Talking to yourself in a self-compassionate tone supports the achievement of your goals in multiple ways. For one, it can help you normalise any negative feelings around your goals because it acknowledges that discomfort is a natural part of the human experience. Self-compassion can also allow you to let go of paralysing perfectionism because it leaves room for human fallibility and frailty — the acknowledgement that we all make mistakes sometimes, and that’s okay. – Elizabeth Grace Saunders

The role of strategic coaching

Strategic coaching is… an effective tool for developing and implementing strategies that support long-term growth and success. – John C Maxwell, author of “The 21 Irrefutable Laws of Leadership”

Strategic coaching is an approach that emphasises the importance of aligning individual goals with organisational objectives, while wellbeing coaching is a powerful tool for promoting mental, emotional and physical health. Coaching as a tool is highly effective and important for achieving not only success in your business, but for personal development also.

Wellbeing coaching is a powerful tool for promoting mental, emotional and physical health. It helps clients identify and overcome obstacles that are preventing them from achieving optimal wellbeing, and provides them with the support and guidance they need to make positive changes in their lives. – Dr. Martin Seligman, founder of the Positive Psychology movement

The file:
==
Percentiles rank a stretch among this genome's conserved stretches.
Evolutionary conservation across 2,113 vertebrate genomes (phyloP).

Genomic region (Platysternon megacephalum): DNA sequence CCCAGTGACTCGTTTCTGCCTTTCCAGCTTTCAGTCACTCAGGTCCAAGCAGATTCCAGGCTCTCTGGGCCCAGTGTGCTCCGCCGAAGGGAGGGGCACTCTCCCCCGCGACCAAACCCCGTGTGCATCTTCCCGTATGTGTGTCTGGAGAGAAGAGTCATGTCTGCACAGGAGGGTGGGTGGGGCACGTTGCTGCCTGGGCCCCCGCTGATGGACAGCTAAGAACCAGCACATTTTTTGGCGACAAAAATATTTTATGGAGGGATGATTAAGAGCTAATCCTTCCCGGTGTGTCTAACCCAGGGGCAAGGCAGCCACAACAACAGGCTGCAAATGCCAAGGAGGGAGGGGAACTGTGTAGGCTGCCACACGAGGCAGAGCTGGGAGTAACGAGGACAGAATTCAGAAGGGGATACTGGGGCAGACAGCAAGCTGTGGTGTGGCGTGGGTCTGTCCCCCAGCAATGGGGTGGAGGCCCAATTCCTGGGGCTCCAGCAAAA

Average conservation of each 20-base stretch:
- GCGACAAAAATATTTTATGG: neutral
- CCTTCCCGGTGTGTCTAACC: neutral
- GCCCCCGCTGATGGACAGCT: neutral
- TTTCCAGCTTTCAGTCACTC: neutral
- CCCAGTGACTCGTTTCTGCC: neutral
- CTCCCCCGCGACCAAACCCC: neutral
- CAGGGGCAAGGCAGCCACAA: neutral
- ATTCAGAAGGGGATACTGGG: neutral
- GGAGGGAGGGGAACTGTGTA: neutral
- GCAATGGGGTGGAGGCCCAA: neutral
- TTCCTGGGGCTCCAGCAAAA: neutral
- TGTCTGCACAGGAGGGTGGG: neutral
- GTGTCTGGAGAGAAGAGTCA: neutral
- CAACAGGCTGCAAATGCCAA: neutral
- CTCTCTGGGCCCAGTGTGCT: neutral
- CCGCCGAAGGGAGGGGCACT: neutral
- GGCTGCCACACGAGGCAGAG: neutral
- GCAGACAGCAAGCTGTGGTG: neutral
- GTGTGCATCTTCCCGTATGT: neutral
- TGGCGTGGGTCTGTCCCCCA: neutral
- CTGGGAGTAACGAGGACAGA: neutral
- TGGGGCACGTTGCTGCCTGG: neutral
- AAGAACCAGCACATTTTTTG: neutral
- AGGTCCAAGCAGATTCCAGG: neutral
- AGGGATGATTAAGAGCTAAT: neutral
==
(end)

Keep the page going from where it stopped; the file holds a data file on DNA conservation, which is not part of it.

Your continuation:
Break the all or nothing mindset

Let’s be honest, there is no shortage of ideas or tips available, however the challenge is really more about managing the mindset shift. Here are my top tips to start managing your health and wellbeing in helpful ways:

Reframe your language and engage

Use helpful wording and drop words with baggage like ‘should’ or ‘need’. Instead, focus on “I get to take a walk in the sun today”, or “I’m proud I made it to the gym today”.

Organise your podcasts so that as soon as you jump in the car you are listening and learning about something that really interests you. This can keep your mind engaged and help you grow.

Focus on incremental success